However, achieving sweeping transformation of the way that people are considered and treated is the wrong goal for most organizations.

It is important to remember that not all companies wish to transform themselves into social businesses, much less anything else. In fact, most begrudgingly embrace transformation only when they are forced to do so by changes occurring around them.

Instead of concentrating on “big bang” transformation, we should seek to make a series of small changes to a business’s people practices and systems. In other words, leave the organization alone. Do not focus social change efforts directly on organizational structure or culture.

It is more effective to address specific policy, process, and technology problems at the individual or role level. Let those snowflakes of change add up on top of each other to create a snowball that, when put in motion, will continue to grow until it becomes an unstoppable force. Measure impact in the same additive manner instead of seeking the big, single instance of benefit favored by traditional ROI analysis.

Wondering where to start introducing social practices and technologies in your organization? Look around. What specific challenges are customers, employees, and partners turning to each other to overcome? How are they finding someone who can help, and how are they interacting once they have identified that person? How is what they have learned shared with others?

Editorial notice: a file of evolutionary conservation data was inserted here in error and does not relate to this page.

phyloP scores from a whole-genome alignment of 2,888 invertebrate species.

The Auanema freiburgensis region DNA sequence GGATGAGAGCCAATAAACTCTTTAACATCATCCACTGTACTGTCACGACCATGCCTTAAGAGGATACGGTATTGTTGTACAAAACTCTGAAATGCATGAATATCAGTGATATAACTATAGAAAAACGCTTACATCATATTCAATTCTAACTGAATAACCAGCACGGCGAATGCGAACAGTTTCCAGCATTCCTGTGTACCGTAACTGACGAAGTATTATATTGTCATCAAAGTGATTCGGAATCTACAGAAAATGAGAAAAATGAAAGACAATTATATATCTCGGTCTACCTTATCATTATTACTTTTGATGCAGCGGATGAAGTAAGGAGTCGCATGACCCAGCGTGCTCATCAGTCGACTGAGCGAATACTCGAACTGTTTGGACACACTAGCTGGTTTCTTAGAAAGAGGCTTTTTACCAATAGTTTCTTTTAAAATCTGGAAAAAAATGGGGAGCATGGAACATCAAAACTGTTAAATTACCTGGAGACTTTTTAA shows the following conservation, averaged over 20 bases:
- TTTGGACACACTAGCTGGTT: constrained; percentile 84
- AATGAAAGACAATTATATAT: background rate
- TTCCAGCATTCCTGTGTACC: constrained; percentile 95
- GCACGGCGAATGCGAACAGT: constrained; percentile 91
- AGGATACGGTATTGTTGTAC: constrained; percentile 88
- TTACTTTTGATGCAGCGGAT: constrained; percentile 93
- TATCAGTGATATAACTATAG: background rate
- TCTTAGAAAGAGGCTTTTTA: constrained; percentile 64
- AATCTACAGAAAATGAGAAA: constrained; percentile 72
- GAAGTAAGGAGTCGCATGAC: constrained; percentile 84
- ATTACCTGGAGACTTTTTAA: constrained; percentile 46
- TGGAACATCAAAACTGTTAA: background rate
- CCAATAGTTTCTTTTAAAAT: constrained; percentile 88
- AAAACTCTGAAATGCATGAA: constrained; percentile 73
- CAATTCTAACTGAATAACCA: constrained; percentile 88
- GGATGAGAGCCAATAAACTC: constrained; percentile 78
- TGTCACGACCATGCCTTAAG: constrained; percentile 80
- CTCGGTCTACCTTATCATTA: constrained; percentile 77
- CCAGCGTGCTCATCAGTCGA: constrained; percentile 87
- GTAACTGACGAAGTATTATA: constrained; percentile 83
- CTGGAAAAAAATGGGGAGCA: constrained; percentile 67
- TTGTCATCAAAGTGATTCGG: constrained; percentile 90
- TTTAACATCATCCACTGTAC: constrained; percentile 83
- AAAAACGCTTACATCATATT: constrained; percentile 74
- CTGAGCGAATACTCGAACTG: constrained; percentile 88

Now imagine and investigate ways that your organization can help all of its constituents work together to solve those problems faster and less expensively. Be sure to consider technology that enables this, but do not forget to examine policy and process changes that could help too.

That is the way to improve your organization while recognizing and supporting its existing, inherent social nature. Forget about large-scale transformation. Focus instead on using people power to solve specific problems and challenges that, while small by themselves, add up to a significant gain for the business when addressed and overcome.

Thought of the Day: February 1, 2010

Web-based consumer software has taught enterprise software developers much in the last few years, most notably how to create applications and environments that are more interactive and transparent. But enterprise software developers are just beginning to learn the most valuable lesson from the public web — the importance of user experience design (UXD).

This new-found knowledge will be applied to externally-facing Web initiatives first, but will eventually become a critical part of internal work support efforts as well. Within an organization, good UXD can boost productivity, reduce business process cycle time, and improve employee satisfaction — all highly sought-after goals.

A major upshot of the new focus on UXD will likely be the consolidation of currently distinct software categories — Enterprise Portal, Web Content Management, Digital Asset Management, and Collaboration, among others — into a single category and tool set that supports the design of user experiences. This merging of functionality is already occurring and should accelerate in the next year or two.

FINRA Affirms Regulation of User-Generated and Social Content

In a Regulatory Notice released earlier today, the Financial Industry Regulatory Authority (FINRA) opined that brokerage firms and their registered representatives must retain records of all communications related to the broker-dealer’s business that are made through public blogs and social media sites, such as Facebook, LinkedIn, and Twitter.